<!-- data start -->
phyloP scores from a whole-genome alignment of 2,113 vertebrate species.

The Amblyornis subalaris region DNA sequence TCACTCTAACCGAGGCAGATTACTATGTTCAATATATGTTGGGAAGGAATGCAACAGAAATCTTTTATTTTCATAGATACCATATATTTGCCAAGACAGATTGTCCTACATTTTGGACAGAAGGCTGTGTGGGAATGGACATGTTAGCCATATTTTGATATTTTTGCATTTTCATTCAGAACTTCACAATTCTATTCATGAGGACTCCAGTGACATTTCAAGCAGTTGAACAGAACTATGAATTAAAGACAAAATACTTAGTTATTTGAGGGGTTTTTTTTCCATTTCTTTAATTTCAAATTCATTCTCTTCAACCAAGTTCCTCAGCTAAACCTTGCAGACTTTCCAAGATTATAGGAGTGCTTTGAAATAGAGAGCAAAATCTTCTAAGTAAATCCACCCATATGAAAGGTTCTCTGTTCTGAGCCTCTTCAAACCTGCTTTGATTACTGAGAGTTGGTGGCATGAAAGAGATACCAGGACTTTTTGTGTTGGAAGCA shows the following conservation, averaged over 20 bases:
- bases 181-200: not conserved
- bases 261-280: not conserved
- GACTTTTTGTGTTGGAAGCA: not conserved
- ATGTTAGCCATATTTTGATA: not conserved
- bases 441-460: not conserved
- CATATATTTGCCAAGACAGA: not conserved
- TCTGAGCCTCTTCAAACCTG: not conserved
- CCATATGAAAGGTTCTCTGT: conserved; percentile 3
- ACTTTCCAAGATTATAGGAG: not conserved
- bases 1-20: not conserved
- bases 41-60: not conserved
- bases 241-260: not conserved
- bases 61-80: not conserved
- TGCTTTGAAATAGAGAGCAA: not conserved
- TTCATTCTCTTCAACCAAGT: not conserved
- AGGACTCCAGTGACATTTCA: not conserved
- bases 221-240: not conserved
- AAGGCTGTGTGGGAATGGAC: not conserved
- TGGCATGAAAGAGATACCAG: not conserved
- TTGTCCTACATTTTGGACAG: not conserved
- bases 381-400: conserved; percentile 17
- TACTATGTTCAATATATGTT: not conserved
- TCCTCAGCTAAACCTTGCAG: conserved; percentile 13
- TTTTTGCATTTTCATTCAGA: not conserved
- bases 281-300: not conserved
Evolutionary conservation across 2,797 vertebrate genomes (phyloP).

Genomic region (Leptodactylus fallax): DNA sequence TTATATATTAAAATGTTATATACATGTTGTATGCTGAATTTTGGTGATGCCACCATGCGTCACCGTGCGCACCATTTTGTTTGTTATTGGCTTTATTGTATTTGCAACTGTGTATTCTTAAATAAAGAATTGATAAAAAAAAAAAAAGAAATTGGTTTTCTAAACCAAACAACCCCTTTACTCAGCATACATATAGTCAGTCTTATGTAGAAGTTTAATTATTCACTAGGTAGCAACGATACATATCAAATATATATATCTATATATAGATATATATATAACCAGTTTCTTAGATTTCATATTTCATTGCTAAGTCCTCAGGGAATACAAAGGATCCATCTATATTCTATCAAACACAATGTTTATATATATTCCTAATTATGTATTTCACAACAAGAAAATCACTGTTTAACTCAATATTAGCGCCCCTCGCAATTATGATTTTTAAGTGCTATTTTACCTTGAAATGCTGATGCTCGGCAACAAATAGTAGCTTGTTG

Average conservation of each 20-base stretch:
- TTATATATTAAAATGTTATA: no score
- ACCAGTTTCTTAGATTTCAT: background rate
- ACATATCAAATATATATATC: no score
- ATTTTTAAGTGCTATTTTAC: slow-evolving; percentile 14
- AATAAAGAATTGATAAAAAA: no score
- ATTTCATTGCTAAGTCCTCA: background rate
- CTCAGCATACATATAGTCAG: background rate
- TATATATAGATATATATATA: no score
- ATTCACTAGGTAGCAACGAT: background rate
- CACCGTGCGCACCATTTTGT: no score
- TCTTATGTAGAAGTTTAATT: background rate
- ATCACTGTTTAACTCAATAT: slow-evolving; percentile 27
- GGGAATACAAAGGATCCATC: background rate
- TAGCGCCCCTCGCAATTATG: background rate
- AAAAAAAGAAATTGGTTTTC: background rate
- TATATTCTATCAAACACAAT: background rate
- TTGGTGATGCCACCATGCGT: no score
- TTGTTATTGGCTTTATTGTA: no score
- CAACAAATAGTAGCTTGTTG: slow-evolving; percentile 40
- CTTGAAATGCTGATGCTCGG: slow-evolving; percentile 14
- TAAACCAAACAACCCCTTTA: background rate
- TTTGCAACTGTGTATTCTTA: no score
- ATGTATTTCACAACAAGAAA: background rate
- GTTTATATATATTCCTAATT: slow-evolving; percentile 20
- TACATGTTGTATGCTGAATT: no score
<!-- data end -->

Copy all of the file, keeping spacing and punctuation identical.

phyloP scores from a whole-genome alignment of 2,113 vertebrate species.

The Amblyornis subalaris region DNA sequence TCACTCTAACCGAGGCAGATTACTATGTTCAATATATGTTGGGAAGGAATGCAACAGAAATCTTTTATTTTCATAGATACCATATATTTGCCAAGACAGATTGTCCTACATTTTGGACAGAAGGCTGTGTGGGAATGGACATGTTAGCCATATTTTGATATTTTTGCATTTTCATTCAGAACTTCACAATTCTATTCATGAGGACTCCAGTGACATTTCAAGCAGTTGAACAGAACTATGAATTAAAGACAAAATACTTAGTTATTTGAGGGGTTTTTTTTCCATTTCTTTAATTTCAAATTCATTCTCTTCAACCAAGTTCCTCAGCTAAACCTTGCAGACTTTCCAAGATTATAGGAGTGCTTTGAAATAGAGAGCAAAATCTTCTAAGTAAATCCACCCATATGAAAGGTTCTCTGTTCTGAGCCTCTTCAAACCTGCTTTGATTACTGAGAGTTGGTGGCATGAAAGAGATACCAGGACTTTTTGTGTTGGAAGCA shows the following conservation, averaged over 20 bases:
- bases 181-200: not conserved
- bases 261-280: not conserved
- GACTTTTTGTGTTGGAAGCA: not conserved
- ATGTTAGCCATATTTTGATA: not conserved
- bases 441-460: not conserved
- CATATATTTGCCAAGACAGA: not conserved
- TCTGAGCCTCTTCAAACCTG: not conserved
- CCATATGAAAGGTTCTCTGT: conserved; percentile 3
- ACTTTCCAAGATTATAGGAG: not conserved
- bases 1-20: not conserved
- bases 41-60: not conserved
- bases 241-260: not conserved
- bases 61-80: not conserved
- TGCTTTGAAATAGAGAGCAA: not conserved
- TTCATTCTCTTCAACCAAGT: not conserved
- AGGACTCCAGTGACATTTCA: not conserved
- bases 221-240: not conserved
- AAGGCTGTGTGGGAATGGAC: not conserved
- TGGCATGAAAGAGATACCAG: not conserved
- TTGTCCTACATTTTGGACAG: not conserved
- bases 381-400: conserved; percentile 17
- TACTATGTTCAATATATGTT: not conserved
- TCCTCAGCTAAACCTTGCAG: conserved; percentile 13
- TTTTTGCATTTTCATTCAGA: not conserved
- bases 281-300: not conserved
Evolutionary conservation across 2,797 vertebrate genomes (phyloP).

Genomic region (Leptodactylus fallax): DNA sequence TTATATATTAAAATGTTATATACATGTTGTATGCTGAATTTTGGTGATGCCACCATGCGTCACCGTGCGCACCATTTTGTTTGTTATTGGCTTTATTGTATTTGCAACTGTGTATTCTTAAATAAAGAATTGATAAAAAAAAAAAAAGAAATTGGTTTTCTAAACCAAACAACCCCTTTACTCAGCATACATATAGTCAGTCTTATGTAGAAGTTTAATTATTCACTAGGTAGCAACGATACATATCAAATATATATATCTATATATAGATATATATATAACCAGTTTCTTAGATTTCATATTTCATTGCTAAGTCCTCAGGGAATACAAAGGATCCATCTATATTCTATCAAACACAATGTTTATATATATTCCTAATTATGTATTTCACAACAAGAAAATCACTGTTTAACTCAATATTAGCGCCCCTCGCAATTATGATTTTTAAGTGCTATTTTACCTTGAAATGCTGATGCTCGGCAACAAATAGTAGCTTGTTG

Average conservation of each 20-base stretch:
- TTATATATTAAAATGTTATA: no score
- ACCAGTTTCTTAGATTTCAT: background rate
- ACATATCAAATATATATATC: no score
- ATTTTTAAGTGCTATTTTAC: slow-evolving; percentile 14
- AATAAAGAATTGATAAAAAA: no score
- ATTTCATTGCTAAGTCCTCA: background rate
- CTCAGCATACATATAGTCAG: background rate
- TATATATAGATATATATATA: no score
- ATTCACTAGGTAGCAACGAT: background rate
- CACCGTGCGCACCATTTTGT: no score
- TCTTATGTAGAAGTTTAATT: background rate
- ATCACTGTTTAACTCAATAT: slow-evolving; percentile 27
- GGGAATACAAAGGATCCATC: background rate
- TAGCGCCCCTCGCAATTATG: background rate
- AAAAAAAGAAATTGGTTTTC: background rate
- TATATTCTATCAAACACAAT: background rate
- TTGGTGATGCCACCATGCGT: no score
- TTGTTATTGGCTTTATTGTA: no score
- CAACAAATAGTAGCTTGTTG: slow-evolving; percentile 40
- CTTGAAATGCTGATGCTCGG: slow-evolving; percentile 14
- TAAACCAAACAACCCCTTTA: background rate
- TTTGCAACTGTGTATTCTTA: no score
- ATGTATTTCACAACAAGAAA: background rate
- GTTTATATATATTCCTAATT: slow-evolving; percentile 20
- TACATGTTGTATGCTGAATT: no score